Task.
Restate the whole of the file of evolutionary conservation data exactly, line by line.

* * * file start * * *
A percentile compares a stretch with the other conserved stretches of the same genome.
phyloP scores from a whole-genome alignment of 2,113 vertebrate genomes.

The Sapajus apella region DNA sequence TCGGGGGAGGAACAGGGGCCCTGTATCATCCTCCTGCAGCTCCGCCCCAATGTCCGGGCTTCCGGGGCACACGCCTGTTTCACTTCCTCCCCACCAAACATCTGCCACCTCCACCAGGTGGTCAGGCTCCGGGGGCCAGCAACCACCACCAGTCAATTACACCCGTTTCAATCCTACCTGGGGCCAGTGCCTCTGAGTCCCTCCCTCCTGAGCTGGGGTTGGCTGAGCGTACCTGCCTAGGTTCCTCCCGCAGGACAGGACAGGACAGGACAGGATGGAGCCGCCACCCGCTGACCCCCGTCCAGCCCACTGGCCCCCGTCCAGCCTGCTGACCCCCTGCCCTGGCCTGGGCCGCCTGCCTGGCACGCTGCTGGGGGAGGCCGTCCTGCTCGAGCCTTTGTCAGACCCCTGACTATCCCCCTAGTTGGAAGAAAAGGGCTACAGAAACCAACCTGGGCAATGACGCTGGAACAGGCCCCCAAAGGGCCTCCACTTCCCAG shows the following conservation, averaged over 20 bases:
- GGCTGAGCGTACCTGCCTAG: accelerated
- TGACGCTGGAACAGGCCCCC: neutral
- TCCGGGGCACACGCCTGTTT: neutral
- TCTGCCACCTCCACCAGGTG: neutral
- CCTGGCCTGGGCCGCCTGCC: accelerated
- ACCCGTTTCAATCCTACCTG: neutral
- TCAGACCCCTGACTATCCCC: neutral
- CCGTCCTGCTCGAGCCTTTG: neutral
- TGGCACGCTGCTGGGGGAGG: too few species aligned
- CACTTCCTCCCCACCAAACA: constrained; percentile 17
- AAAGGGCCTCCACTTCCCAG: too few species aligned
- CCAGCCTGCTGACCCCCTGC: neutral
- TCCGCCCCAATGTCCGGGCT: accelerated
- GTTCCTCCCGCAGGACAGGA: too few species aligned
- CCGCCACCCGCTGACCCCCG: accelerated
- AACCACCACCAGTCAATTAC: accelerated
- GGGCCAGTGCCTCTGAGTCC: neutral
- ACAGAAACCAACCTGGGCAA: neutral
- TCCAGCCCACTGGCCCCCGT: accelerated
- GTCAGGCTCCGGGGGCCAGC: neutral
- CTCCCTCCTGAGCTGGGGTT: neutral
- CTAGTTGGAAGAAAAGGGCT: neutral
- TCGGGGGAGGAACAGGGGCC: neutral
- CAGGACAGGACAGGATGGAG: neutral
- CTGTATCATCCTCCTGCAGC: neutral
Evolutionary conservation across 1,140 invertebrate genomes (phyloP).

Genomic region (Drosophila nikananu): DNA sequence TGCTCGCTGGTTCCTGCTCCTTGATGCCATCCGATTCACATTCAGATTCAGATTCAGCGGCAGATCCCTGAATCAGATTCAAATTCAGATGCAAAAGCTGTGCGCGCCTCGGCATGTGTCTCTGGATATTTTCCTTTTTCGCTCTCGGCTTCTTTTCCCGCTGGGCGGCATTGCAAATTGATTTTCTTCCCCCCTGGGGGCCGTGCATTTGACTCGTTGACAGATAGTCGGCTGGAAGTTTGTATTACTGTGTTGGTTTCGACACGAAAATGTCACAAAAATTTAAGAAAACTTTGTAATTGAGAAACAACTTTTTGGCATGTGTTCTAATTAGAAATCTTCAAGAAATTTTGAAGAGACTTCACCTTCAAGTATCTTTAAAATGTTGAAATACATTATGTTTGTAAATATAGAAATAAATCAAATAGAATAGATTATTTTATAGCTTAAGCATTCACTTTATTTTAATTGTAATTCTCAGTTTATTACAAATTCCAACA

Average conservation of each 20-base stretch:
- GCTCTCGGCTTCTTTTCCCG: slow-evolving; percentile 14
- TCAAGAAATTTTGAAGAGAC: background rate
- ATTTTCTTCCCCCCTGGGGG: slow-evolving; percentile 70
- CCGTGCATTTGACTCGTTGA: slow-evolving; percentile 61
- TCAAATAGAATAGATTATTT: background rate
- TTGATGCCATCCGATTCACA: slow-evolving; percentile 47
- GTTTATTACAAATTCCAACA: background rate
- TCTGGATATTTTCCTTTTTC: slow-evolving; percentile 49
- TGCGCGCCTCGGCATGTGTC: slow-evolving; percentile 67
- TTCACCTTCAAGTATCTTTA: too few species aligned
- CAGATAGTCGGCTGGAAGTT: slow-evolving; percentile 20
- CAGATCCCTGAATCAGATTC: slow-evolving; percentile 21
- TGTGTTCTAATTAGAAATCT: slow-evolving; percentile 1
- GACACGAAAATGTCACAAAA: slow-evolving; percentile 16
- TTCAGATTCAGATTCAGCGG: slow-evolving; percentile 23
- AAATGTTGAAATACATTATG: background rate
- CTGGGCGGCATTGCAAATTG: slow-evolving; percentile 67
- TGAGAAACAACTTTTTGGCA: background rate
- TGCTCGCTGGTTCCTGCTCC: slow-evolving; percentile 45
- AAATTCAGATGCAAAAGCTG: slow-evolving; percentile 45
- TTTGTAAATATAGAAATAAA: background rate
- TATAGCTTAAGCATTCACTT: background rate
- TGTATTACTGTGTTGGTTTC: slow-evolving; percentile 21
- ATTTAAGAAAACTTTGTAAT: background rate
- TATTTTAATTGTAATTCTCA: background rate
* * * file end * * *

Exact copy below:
A percentile compares a stretch with the other conserved stretches of the same genome.
phyloP scores from a whole-genome alignment of 2,113 vertebrate genomes.

The Sapajus apella region DNA sequence TCGGGGGAGGAACAGGGGCCCTGTATCATCCTCCTGCAGCTCCGCCCCAATGTCCGGGCTTCCGGGGCACACGCCTGTTTCACTTCCTCCCCACCAAACATCTGCCACCTCCACCAGGTGGTCAGGCTCCGGGGGCCAGCAACCACCACCAGTCAATTACACCCGTTTCAATCCTACCTGGGGCCAGTGCCTCTGAGTCCCTCCCTCCTGAGCTGGGGTTGGCTGAGCGTACCTGCCTAGGTTCCTCCCGCAGGACAGGACAGGACAGGACAGGATGGAGCCGCCACCCGCTGACCCCCGTCCAGCCCACTGGCCCCCGTCCAGCCTGCTGACCCCCTGCCCTGGCCTGGGCCGCCTGCCTGGCACGCTGCTGGGGGAGGCCGTCCTGCTCGAGCCTTTGTCAGACCCCTGACTATCCCCCTAGTTGGAAGAAAAGGGCTACAGAAACCAACCTGGGCAATGACGCTGGAACAGGCCCCCAAAGGGCCTCCACTTCCCAG shows the following conservation, averaged over 20 bases:
- GGCTGAGCGTACCTGCCTAG: accelerated
- TGACGCTGGAACAGGCCCCC: neutral
- TCCGGGGCACACGCCTGTTT: neutral
- TCTGCCACCTCCACCAGGTG: neutral
- CCTGGCCTGGGCCGCCTGCC: accelerated
- ACCCGTTTCAATCCTACCTG: neutral
- TCAGACCCCTGACTATCCCC: neutral
- CCGTCCTGCTCGAGCCTTTG: neutral
- TGGCACGCTGCTGGGGGAGG: too few species aligned
- CACTTCCTCCCCACCAAACA: constrained; percentile 17
- AAAGGGCCTCCACTTCCCAG: too few species aligned
- CCAGCCTGCTGACCCCCTGC: neutral
- TCCGCCCCAATGTCCGGGCT: accelerated
- GTTCCTCCCGCAGGACAGGA: too few species aligned
- CCGCCACCCGCTGACCCCCG: accelerated
- AACCACCACCAGTCAATTAC: accelerated
- GGGCCAGTGCCTCTGAGTCC: neutral
- ACAGAAACCAACCTGGGCAA: neutral
- TCCAGCCCACTGGCCCCCGT: accelerated
- GTCAGGCTCCGGGGGCCAGC: neutral
- CTCCCTCCTGAGCTGGGGTT: neutral
- CTAGTTGGAAGAAAAGGGCT: neutral
- TCGGGGGAGGAACAGGGGCC: neutral
- CAGGACAGGACAGGATGGAG: neutral
- CTGTATCATCCTCCTGCAGC: neutral
Evolutionary conservation across 1,140 invertebrate genomes (phyloP).

Genomic region (Drosophila nikananu): DNA sequence TGCTCGCTGGTTCCTGCTCCTTGATGCCATCCGATTCACATTCAGATTCAGATTCAGCGGCAGATCCCTGAATCAGATTCAAATTCAGATGCAAAAGCTGTGCGCGCCTCGGCATGTGTCTCTGGATATTTTCCTTTTTCGCTCTCGGCTTCTTTTCCCGCTGGGCGGCATTGCAAATTGATTTTCTTCCCCCCTGGGGGCCGTGCATTTGACTCGTTGACAGATAGTCGGCTGGAAGTTTGTATTACTGTGTTGGTTTCGACACGAAAATGTCACAAAAATTTAAGAAAACTTTGTAATTGAGAAACAACTTTTTGGCATGTGTTCTAATTAGAAATCTTCAAGAAATTTTGAAGAGACTTCACCTTCAAGTATCTTTAAAATGTTGAAATACATTATGTTTGTAAATATAGAAATAAATCAAATAGAATAGATTATTTTATAGCTTAAGCATTCACTTTATTTTAATTGTAATTCTCAGTTTATTACAAATTCCAACA

Average conservation of each 20-base stretch:
- GCTCTCGGCTTCTTTTCCCG: slow-evolving; percentile 14
- TCAAGAAATTTTGAAGAGAC: background rate
- ATTTTCTTCCCCCCTGGGGG: slow-evolving; percentile 70
- CCGTGCATTTGACTCGTTGA: slow-evolving; percentile 61
- TCAAATAGAATAGATTATTT: background rate
- TTGATGCCATCCGATTCACA: slow-evolving; percentile 47
- GTTTATTACAAATTCCAACA: background rate
- TCTGGATATTTTCCTTTTTC: slow-evolving; percentile 49
- TGCGCGCCTCGGCATGTGTC: slow-evolving; percentile 67
- TTCACCTTCAAGTATCTTTA: too few species aligned
- CAGATAGTCGGCTGGAAGTT: slow-evolving; percentile 20
- CAGATCCCTGAATCAGATTC: slow-evolving; percentile 21
- TGTGTTCTAATTAGAAATCT: slow-evolving; percentile 1
- GACACGAAAATGTCACAAAA: slow-evolving; percentile 16
- TTCAGATTCAGATTCAGCGG: slow-evolving; percentile 23
- AAATGTTGAAATACATTATG: background rate
- CTGGGCGGCATTGCAAATTG: slow-evolving; percentile 67
- TGAGAAACAACTTTTTGGCA: background rate
- TGCTCGCTGGTTCCTGCTCC: slow-evolving; percentile 45
- AAATTCAGATGCAAAAGCTG: slow-evolving; percentile 45
- TTTGTAAATATAGAAATAAA: background rate
- TATAGCTTAAGCATTCACTT: background rate
- TGTATTACTGTGTTGGTTTC: slow-evolving; percentile 21
- ATTTAAGAAAACTTTGTAAT: background rate
- TATTTTAATTGTAATTCTCA: background rate